A group of Labour MPs including Keir Starmer and Jonathan Ashworth have joined with other politicians, campaigners and public health experts to back the launch of the Tessa Jowell Foundation.
The newly established organisation has been launched today on the anniversary of the day the late Labour peer announced that she had a brain tumour, and on what would have been her 73rd birthday.
Also backing the foundation are Labour’s Lisa Nandy, Helen Hayes and Sarah Jones, Tory MPs Jeremy Hunt and Health Secretary Matt Hancock, as well as Cancer Research UK Cambridge centre director Professor Richard Gilbertson.
The foundation will be led by Jowell’s daughter Jess Mills with support from other members of the former south London MP’s family, and will focus on delivering her “public health legacies”.
Commenting on the launch and Jowell’s legacy, Starmer said: “Tessa was an inspiration. A true public servant, she strived throughout her life to make this country a better place for all.
“She is sorely missed but lives on in the memories she gave us and – from Sure Start to the Olympics and securing life-changing cancer research funding – her incredible legacy.”
Jowell was the first ever UK minister for public health and used the platform to develop and implement the Labour government’s flagship Sure Start policy, designed to help give disadvantaged children the best possible start in life.
More than 3,000 Sure Start centres were opened across the country during Labour’s 13 years in power, but many were subsequently closed when the coalition government took office in 2010.
The Labour leader added: “It was a personal privilege to work with Tessa and call her my friend. It is fitting that her vision and immense dedication will live on in the Tessa Jowell Foundation.
“Her final campaign to transform brain cancer treatment inspired us all and I wholeheartedly support the foundation in continuing to drive this crucial work, giving patients the hope that Tessa personified.”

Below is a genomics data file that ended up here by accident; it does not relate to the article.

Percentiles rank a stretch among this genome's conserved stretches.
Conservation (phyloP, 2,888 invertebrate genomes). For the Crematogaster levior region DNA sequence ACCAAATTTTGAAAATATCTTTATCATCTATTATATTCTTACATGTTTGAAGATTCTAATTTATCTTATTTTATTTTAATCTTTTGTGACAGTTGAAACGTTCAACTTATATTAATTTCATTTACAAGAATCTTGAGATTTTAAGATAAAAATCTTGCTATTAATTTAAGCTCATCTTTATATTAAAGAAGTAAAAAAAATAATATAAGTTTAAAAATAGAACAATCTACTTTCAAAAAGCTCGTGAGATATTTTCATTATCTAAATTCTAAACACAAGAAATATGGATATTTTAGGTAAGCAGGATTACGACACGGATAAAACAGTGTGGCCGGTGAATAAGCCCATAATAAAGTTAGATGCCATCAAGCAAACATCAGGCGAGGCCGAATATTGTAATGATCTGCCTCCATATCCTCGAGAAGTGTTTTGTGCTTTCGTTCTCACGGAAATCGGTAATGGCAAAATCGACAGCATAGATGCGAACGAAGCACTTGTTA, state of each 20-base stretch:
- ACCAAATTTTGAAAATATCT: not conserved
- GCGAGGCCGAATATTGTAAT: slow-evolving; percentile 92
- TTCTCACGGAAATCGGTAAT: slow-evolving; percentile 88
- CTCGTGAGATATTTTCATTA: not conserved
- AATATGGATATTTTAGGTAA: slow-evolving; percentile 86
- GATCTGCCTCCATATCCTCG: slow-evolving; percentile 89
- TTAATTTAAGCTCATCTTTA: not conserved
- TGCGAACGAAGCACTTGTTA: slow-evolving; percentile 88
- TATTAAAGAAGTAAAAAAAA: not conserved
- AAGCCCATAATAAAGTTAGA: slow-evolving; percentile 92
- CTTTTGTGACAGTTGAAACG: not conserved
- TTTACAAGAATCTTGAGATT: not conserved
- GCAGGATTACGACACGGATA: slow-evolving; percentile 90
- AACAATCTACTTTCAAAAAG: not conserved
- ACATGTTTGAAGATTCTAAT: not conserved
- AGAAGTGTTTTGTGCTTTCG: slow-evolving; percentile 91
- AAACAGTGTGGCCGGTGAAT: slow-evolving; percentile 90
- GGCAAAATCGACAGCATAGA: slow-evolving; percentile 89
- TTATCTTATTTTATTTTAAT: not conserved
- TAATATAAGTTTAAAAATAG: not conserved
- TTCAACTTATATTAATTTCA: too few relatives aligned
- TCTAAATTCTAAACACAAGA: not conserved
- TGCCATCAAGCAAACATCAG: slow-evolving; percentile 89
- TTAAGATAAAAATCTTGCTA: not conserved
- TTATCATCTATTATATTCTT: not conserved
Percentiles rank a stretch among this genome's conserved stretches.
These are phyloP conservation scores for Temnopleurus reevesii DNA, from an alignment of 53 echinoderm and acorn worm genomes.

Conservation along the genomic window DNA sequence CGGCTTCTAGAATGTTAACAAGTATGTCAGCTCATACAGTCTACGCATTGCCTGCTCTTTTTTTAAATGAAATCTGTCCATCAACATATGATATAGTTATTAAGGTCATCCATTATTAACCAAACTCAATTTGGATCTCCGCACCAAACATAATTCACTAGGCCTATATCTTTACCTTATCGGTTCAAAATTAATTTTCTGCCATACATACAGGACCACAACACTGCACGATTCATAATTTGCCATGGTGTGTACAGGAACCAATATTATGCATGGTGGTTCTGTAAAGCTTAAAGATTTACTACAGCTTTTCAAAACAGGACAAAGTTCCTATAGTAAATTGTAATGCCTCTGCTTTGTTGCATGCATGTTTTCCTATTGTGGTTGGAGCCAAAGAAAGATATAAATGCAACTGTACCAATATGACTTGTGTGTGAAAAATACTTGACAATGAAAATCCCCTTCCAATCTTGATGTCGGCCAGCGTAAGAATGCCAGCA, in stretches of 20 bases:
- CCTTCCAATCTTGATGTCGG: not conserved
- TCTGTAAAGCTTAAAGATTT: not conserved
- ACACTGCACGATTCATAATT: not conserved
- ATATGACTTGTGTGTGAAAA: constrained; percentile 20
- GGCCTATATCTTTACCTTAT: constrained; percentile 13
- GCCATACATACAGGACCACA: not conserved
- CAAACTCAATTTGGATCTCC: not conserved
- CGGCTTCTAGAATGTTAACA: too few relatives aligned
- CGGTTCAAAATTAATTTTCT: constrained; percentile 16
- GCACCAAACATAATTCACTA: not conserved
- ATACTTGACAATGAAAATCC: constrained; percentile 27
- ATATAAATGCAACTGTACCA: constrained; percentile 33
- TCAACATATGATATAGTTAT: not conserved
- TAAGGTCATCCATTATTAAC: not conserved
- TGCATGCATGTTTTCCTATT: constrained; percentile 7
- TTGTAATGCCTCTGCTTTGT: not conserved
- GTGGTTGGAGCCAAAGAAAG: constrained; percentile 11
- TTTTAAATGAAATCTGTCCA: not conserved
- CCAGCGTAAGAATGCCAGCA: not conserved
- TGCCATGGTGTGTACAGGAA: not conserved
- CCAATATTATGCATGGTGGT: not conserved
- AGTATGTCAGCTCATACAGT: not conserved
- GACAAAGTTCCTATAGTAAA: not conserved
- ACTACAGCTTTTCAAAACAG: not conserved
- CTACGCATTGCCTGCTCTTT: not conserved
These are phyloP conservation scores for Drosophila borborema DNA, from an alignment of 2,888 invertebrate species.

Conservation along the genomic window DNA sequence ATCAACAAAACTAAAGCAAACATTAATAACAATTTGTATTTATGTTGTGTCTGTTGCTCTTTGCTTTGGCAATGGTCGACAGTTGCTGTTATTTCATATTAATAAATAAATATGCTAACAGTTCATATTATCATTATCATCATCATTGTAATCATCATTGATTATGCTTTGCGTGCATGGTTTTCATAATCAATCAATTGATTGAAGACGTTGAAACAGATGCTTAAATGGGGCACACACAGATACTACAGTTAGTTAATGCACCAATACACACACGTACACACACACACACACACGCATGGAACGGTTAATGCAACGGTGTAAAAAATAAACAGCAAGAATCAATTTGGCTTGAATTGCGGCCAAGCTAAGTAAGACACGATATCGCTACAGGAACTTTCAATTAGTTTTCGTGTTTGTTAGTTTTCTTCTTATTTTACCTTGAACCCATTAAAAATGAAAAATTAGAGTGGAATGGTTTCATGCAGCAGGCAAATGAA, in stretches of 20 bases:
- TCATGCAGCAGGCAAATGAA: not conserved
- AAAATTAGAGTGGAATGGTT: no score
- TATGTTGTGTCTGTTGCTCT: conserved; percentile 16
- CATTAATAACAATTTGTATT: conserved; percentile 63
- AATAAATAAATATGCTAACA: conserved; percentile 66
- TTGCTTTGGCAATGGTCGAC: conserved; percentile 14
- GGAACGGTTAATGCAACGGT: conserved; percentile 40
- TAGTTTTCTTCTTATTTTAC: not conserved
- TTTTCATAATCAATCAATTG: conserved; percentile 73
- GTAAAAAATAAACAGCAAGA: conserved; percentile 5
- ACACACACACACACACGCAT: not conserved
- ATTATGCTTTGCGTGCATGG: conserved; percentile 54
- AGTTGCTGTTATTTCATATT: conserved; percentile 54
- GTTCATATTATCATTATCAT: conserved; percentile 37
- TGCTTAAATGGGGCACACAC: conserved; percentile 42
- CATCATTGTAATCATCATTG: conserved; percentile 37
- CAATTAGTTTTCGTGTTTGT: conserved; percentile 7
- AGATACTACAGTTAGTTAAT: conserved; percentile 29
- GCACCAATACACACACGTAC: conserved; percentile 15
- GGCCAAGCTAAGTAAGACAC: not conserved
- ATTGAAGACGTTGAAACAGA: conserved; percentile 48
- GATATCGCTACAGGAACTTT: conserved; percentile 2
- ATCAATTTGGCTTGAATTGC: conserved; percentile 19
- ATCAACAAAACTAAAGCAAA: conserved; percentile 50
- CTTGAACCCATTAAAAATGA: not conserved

Jowell was diagnosed with cancer in May 2017 and dedicated the remainder of her life to campaigning for change to brain tumour treatment funding and research. She passed away at the age of 70 a year later.
Following a final parliamentary speech from Jowell in 2018, the government committed to supporting the Tessa Jowell Brain Cancer Mission that brings together experts in research, science, trials, technology and patient charities.
The foundation has stated that its starting focus will be to “secure the delivery of the Tessa Jowell Brain Cancer Mission” including the launch of the accreditation of ten Tessa Jowell Centres of Excellence throughout the NHS in 2021.
The body will take a leadership role in the mission, which is mainly made up of those affected by the illness, as well as leading clinicians, forming its steering committee and four working groups. It focuses on six key areas:
- “Patient-led advocacy to support the development of data sharing protocols and a registry;
- “Improved access to experimental medicines;
- “Collaboration with pharma in expediting drug repurposing and trial development;
- “Development of a clear timeline to reduce diagnosis;
- “Implementation of new models of patient care, such as the Cambridge model and appropriate measurement of patient outcomes/satisfaction; and
- “National roll out of the ‘pink drink’ and other proven tools.”
Professor Gilbertson explained that the foundation will give the mission a “more robust and stable level of support so that we can deliver our transformational national strategy for brain cancer treatment and care throughout the NHS”.
Ashworth described Jowell as an “inspiration”, adding: “We all miss her desperately and remain dedicated to truly honouring her memory by doing all we can to ensure the very best modern treatment possible for those with brain cancer.”
Other Labour MPs added their tributes to the former minister. Nandy said Jowell was “single minded in her belief that people should be able to live richer, larger lives full of opportunity, whatever their circumstances”.
Hayes, who replaced Jowell as the Dulwich and West Norwood MP, said the foundation and the Tessa Jowell Centres of Excellence will “deliver the step-change that Tessa was so passionate to see, and which is so urgently needed”.
Health Secretary Hancock said Jowell’s “impact on others and the legacy she left was achieved always with kindness, compassion and with great integrity”. He added that her achievements “will be with us for a long time to come”.
Jowell was first elected as an MP in 1992 and became the minister for public health in 1997. She was appointed as the Culture, Media and Sport Secretary in 2001 before serving as the Olympics minister between 2005 and 2010.
She died aged 70 in May 2018 after being diagnosed with brain cancer the previous year. Five months before her death, she delivered a moving speech in the House of Lords that received a rare and emotional standing ovation.